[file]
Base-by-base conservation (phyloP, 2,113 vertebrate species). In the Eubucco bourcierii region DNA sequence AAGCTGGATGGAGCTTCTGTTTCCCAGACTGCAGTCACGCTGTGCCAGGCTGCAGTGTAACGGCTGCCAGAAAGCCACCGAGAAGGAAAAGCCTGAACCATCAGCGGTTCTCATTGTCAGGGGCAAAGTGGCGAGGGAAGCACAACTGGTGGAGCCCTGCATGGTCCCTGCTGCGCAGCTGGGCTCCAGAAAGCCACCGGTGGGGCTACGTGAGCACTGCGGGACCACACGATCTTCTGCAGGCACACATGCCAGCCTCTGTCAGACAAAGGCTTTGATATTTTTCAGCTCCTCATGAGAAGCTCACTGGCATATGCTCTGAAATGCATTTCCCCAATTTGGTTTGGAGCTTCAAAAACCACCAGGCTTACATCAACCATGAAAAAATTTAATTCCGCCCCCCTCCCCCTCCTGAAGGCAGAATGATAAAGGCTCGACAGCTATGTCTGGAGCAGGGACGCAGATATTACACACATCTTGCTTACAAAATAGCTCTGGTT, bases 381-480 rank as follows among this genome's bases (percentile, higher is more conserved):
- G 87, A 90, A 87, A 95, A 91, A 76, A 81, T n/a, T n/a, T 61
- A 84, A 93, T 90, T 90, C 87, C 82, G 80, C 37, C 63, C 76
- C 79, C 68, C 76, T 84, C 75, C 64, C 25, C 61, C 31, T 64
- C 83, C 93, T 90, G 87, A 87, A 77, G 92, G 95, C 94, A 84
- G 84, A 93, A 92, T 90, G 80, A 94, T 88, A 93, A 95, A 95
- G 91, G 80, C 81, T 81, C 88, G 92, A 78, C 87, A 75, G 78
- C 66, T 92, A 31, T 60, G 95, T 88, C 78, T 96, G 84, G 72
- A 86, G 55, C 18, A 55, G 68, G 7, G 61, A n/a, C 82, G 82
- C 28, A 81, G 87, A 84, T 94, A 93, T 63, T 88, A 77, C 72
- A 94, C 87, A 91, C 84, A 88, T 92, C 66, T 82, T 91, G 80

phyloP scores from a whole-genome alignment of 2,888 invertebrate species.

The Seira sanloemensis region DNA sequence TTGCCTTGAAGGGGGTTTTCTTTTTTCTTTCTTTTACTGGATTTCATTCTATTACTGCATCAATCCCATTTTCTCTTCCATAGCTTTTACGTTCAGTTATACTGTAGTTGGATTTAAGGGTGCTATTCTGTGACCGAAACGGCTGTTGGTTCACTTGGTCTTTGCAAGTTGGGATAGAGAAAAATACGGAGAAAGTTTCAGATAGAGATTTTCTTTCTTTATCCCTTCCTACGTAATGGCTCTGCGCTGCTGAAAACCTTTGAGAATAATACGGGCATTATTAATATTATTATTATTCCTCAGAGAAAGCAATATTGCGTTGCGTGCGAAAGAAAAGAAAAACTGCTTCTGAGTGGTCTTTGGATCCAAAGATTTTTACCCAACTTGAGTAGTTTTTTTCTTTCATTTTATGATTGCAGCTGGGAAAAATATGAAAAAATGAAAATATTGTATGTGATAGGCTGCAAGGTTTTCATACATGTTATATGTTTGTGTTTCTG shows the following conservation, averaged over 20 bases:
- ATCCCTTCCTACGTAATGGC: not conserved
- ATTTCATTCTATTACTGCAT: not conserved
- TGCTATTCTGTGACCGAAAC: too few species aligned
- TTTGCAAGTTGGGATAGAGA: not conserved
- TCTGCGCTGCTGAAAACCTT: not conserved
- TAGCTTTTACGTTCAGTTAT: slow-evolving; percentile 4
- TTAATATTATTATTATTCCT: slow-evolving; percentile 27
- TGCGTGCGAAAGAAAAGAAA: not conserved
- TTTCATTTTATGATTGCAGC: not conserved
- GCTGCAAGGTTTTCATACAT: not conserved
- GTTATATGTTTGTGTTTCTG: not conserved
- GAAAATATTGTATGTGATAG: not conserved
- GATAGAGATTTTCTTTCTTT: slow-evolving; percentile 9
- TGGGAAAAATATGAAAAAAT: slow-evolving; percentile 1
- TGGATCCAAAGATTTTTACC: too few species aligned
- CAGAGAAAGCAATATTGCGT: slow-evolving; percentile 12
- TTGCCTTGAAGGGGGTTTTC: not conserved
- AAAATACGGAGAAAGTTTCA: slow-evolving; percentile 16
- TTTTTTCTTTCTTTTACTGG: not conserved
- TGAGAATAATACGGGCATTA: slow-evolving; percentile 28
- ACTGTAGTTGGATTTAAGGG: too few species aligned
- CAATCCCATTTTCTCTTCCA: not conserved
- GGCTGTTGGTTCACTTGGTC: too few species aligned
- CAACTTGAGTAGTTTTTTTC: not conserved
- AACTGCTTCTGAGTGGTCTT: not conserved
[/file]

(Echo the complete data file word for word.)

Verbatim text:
Base-by-base conservation (phyloP, 2,113 vertebrate species). In the Eubucco bourcierii region DNA sequence AAGCTGGATGGAGCTTCTGTTTCCCAGACTGCAGTCACGCTGTGCCAGGCTGCAGTGTAACGGCTGCCAGAAAGCCACCGAGAAGGAAAAGCCTGAACCATCAGCGGTTCTCATTGTCAGGGGCAAAGTGGCGAGGGAAGCACAACTGGTGGAGCCCTGCATGGTCCCTGCTGCGCAGCTGGGCTCCAGAAAGCCACCGGTGGGGCTACGTGAGCACTGCGGGACCACACGATCTTCTGCAGGCACACATGCCAGCCTCTGTCAGACAAAGGCTTTGATATTTTTCAGCTCCTCATGAGAAGCTCACTGGCATATGCTCTGAAATGCATTTCCCCAATTTGGTTTGGAGCTTCAAAAACCACCAGGCTTACATCAACCATGAAAAAATTTAATTCCGCCCCCCTCCCCCTCCTGAAGGCAGAATGATAAAGGCTCGACAGCTATGTCTGGAGCAGGGACGCAGATATTACACACATCTTGCTTACAAAATAGCTCTGGTT, bases 381-480 rank as follows among this genome's bases (percentile, higher is more conserved):
- G 87, A 90, A 87, A 95, A 91, A 76, A 81, T n/a, T n/a, T 61
- A 84, A 93, T 90, T 90, C 87, C 82, G 80, C 37, C 63, C 76
- C 79, C 68, C 76, T 84, C 75, C 64, C 25, C 61, C 31, T 64
- C 83, C 93, T 90, G 87, A 87, A 77, G 92, G 95, C 94, A 84
- G 84, A 93, A 92, T 90, G 80, A 94, T 88, A 93, A 95, A 95
- G 91, G 80, C 81, T 81, C 88, G 92, A 78, C 87, A 75, G 78
- C 66, T 92, A 31, T 60, G 95, T 88, C 78, T 96, G 84, G 72
- A 86, G 55, C 18, A 55, G 68, G 7, G 61, A n/a, C 82, G 82
- C 28, A 81, G 87, A 84, T 94, A 93, T 63, T 88, A 77, C 72
- A 94, C 87, A 91, C 84, A 88, T 92, C 66, T 82, T 91, G 80

phyloP scores from a whole-genome alignment of 2,888 invertebrate species.

The Seira sanloemensis region DNA sequence TTGCCTTGAAGGGGGTTTTCTTTTTTCTTTCTTTTACTGGATTTCATTCTATTACTGCATCAATCCCATTTTCTCTTCCATAGCTTTTACGTTCAGTTATACTGTAGTTGGATTTAAGGGTGCTATTCTGTGACCGAAACGGCTGTTGGTTCACTTGGTCTTTGCAAGTTGGGATAGAGAAAAATACGGAGAAAGTTTCAGATAGAGATTTTCTTTCTTTATCCCTTCCTACGTAATGGCTCTGCGCTGCTGAAAACCTTTGAGAATAATACGGGCATTATTAATATTATTATTATTCCTCAGAGAAAGCAATATTGCGTTGCGTGCGAAAGAAAAGAAAAACTGCTTCTGAGTGGTCTTTGGATCCAAAGATTTTTACCCAACTTGAGTAGTTTTTTTCTTTCATTTTATGATTGCAGCTGGGAAAAATATGAAAAAATGAAAATATTGTATGTGATAGGCTGCAAGGTTTTCATACATGTTATATGTTTGTGTTTCTG shows the following conservation, averaged over 20 bases:
- ATCCCTTCCTACGTAATGGC: not conserved
- ATTTCATTCTATTACTGCAT: not conserved
- TGCTATTCTGTGACCGAAAC: too few species aligned
- TTTGCAAGTTGGGATAGAGA: not conserved
- TCTGCGCTGCTGAAAACCTT: not conserved
- TAGCTTTTACGTTCAGTTAT: slow-evolving; percentile 4
- TTAATATTATTATTATTCCT: slow-evolving; percentile 27
- TGCGTGCGAAAGAAAAGAAA: not conserved
- TTTCATTTTATGATTGCAGC: not conserved
- GCTGCAAGGTTTTCATACAT: not conserved
- GTTATATGTTTGTGTTTCTG: not conserved
- GAAAATATTGTATGTGATAG: not conserved
- GATAGAGATTTTCTTTCTTT: slow-evolving; percentile 9
- TGGGAAAAATATGAAAAAAT: slow-evolving; percentile 1
- TGGATCCAAAGATTTTTACC: too few species aligned
- CAGAGAAAGCAATATTGCGT: slow-evolving; percentile 12
- TTGCCTTGAAGGGGGTTTTC: not conserved
- AAAATACGGAGAAAGTTTCA: slow-evolving; percentile 16
- TTTTTTCTTTCTTTTACTGG: not conserved
- TGAGAATAATACGGGCATTA: slow-evolving; percentile 28
- ACTGTAGTTGGATTTAAGGG: too few species aligned
- CAATCCCATTTTCTCTTCCA: not conserved
- GGCTGTTGGTTCACTTGGTC: too few species aligned
- CAACTTGAGTAGTTTTTTTC: not conserved
- AACTGCTTCTGAGTGGTCTT: not conserved